Family law and the family farm

By October 1, 2020Family Law
family law

When it comes to a family law property settlement the family farm is not “…just another asset” to the people involved.

The first step in a family law property settlement is to identify the assets and liabilities of the parties.  This may sound like a straightforward process, but in matters involving a family farm, this can be a substantial and complex exercise.

While the Family Court does not treat a farm any differently to any other type of asset, it is important to engage an experienced solicitor who understands agribusiness issues and the nature of a farming business so the impact of how this critical asset is appreciated and understood.

What is “the farm”?

We start by asking our client lots of questions about “the farm” and what it is comprised of, such as:

  • Is there one parcel or multiple parcels of land? How much of the land is farmed?
  • What permanent fixtures (e.g. sheds, silos, houses) are on the land?
  • Is there cropping? Are there currently crops in the ground or grain on hand?
  • Are there water licences? What are the current water allocations? What sort of irrigation system is used?
  • Are there livestock? Are the livestock just traded or is there a breeding program?
  • What plant and equipment is there? Is it owned outright or leased?
  • How is the business operation/s structured? Who is involved in the running of the business? Which family members live on the farm? Are there employees?  How are they paid for their services ?
  • Do third parties use the land, e.g. is some of the land leased out or used for agistment?
  • Are there other sorts of assets such as farm management deposits, SMSFs?

Who owns what?

There are often different types of entities (e.g. partnerships, discretionary trusts, companies) and various family interests (e.g. parents, grandparents, siblings, adult children) involved in the ownership of the farm and the running of the business.  It is imperative that these entities and interests are clearly identified and understood from the outset of a property settlement, as any proposed division of property is likely to have an impact on them.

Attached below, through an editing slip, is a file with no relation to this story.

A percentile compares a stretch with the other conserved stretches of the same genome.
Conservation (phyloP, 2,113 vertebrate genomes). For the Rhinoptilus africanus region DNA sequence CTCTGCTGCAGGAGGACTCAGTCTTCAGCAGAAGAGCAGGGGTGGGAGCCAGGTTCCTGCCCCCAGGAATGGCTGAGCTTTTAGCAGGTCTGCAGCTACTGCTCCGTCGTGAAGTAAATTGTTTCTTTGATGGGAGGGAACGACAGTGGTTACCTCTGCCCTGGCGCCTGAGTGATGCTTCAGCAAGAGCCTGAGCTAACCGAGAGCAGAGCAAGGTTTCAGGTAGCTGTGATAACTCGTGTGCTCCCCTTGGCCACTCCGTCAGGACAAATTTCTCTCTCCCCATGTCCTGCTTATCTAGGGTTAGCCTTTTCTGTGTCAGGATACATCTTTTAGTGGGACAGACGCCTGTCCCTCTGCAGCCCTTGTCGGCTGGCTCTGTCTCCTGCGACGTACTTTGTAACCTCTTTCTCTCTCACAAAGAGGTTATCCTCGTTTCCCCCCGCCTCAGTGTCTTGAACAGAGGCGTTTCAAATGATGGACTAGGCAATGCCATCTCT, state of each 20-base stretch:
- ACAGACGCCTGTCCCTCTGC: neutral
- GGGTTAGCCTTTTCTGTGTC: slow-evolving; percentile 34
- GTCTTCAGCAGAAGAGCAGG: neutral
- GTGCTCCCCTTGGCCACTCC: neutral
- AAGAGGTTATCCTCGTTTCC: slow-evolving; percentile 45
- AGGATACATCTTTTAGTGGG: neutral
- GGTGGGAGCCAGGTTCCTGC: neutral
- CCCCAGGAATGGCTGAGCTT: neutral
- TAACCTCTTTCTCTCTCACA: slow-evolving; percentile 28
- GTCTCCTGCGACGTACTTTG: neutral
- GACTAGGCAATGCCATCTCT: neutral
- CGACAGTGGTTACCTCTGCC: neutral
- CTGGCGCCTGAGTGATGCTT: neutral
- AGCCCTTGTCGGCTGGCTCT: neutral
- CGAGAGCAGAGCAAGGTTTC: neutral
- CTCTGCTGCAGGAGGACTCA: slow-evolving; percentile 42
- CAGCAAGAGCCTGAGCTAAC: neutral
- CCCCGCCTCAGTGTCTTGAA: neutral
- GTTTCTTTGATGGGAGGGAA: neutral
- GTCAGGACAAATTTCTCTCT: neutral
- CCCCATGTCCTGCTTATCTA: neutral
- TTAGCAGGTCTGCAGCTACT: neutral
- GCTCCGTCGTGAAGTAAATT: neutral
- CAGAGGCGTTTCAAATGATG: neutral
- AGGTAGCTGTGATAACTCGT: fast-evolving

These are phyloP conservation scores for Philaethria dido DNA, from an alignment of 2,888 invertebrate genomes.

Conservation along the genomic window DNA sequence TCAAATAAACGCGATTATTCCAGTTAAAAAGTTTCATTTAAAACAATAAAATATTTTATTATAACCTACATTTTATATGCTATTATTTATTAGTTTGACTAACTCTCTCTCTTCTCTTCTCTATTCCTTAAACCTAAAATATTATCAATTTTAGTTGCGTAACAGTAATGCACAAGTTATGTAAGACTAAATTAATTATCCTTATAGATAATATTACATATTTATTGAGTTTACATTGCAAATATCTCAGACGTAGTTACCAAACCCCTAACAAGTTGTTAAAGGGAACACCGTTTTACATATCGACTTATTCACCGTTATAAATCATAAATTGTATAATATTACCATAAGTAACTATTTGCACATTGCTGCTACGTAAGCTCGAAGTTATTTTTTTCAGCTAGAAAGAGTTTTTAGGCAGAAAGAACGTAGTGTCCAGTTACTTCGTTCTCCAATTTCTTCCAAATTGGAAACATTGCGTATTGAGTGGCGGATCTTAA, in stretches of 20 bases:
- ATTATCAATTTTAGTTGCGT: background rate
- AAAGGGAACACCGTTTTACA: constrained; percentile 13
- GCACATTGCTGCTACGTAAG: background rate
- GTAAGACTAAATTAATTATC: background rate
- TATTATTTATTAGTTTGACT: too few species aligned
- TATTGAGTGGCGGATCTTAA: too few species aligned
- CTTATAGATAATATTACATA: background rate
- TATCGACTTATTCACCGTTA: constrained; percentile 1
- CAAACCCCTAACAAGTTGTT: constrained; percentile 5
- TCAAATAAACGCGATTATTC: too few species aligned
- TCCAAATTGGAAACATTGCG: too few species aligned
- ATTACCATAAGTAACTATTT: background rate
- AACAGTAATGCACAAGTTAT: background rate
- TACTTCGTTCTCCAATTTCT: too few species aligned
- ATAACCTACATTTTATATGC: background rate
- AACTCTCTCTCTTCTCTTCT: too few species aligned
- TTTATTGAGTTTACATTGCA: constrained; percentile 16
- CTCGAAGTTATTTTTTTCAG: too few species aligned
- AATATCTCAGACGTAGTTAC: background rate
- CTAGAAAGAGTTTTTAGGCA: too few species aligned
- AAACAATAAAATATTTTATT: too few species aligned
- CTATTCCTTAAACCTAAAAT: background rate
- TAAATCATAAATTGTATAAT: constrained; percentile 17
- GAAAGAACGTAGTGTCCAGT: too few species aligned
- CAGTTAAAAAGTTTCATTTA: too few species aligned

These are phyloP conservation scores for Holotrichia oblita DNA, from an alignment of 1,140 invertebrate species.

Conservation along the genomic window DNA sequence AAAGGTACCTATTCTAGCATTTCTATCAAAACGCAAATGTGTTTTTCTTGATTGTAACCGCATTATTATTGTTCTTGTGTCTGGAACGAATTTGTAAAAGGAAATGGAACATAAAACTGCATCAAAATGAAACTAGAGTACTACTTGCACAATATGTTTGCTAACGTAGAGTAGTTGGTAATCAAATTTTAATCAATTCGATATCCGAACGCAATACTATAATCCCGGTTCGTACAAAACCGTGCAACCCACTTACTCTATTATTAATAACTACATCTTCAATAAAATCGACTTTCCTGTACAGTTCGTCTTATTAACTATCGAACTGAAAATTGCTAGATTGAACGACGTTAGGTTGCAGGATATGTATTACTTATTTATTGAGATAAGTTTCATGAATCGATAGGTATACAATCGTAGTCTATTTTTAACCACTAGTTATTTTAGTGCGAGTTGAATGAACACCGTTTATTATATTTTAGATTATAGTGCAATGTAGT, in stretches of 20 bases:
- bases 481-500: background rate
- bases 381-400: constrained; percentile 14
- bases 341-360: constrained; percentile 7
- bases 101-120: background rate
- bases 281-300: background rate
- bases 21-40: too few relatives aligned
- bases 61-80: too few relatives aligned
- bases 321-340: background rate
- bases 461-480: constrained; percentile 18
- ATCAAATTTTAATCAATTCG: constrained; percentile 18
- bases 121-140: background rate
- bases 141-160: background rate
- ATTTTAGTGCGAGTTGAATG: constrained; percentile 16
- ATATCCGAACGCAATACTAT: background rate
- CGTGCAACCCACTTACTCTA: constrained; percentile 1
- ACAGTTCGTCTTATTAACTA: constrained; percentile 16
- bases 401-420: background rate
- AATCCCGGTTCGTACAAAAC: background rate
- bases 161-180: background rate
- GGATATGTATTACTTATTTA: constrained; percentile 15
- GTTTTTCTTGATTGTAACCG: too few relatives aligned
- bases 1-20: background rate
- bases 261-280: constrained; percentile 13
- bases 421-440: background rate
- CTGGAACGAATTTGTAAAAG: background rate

In addition to obtaining information from our clients, we undertake the following steps to confirm exactly how the farm is owned and operated:

  • Undertaking a variety of searches. Land title searches confirm the legal owners of the land (both current and historical) and any registered interests over the land such as mortgages, easements and registered leases.  ASIC and ABR searches show us details of companies and businesses.  PPSR searches show us whether there are any registered security interests over the stock or plant and equipment.
  • Reviewing a range of documents such as financial statements, partnership agreements, trust deeds, company constitutions, tax returns and bank statements.
  • Is there a succession plan, or an option to purchase by one of the family members whose interests need to be considered in the overall strategy.

What is it worth?

Once we have determined what the farm consists of, and how it is owned and operated, we need to establish what everything is worth.

A review of the financial statements and bank statements is generally sufficient to verify the values of bank accounts and liabilities such as bank loans, overdrafts, equipment loans and credit cards.

Determining the value of the various farming assets can be a substantial task and is not simply a matter of running through the balance sheet and accepting those values.  Sometimes the parties can agree on estimated values for some items, but it is often necessary to appoint various professionals to provide valuations such as licenced property valuers, accredited machinery valuers and stock agents.

At the conclusion of this process, we have clearly identified and ideally agreed with the parties, the “property pool” which is available for division between them.

What happens then?

This is when the real process of coming to an agreement on the property settlement between the parties to the relationship occurs.

The process can be lengthy when complicated property holdings, including the family farm, are involved.

We work hard to ensure the best possible result for our client in any property settlement, but when the family farm is involved we also understand how important it is to work towards a solution that will not see the ongoing value and successful operation of that farm diminished.

For advice on this bulletin or your own Family Law matters please contact a member of our Family Law team.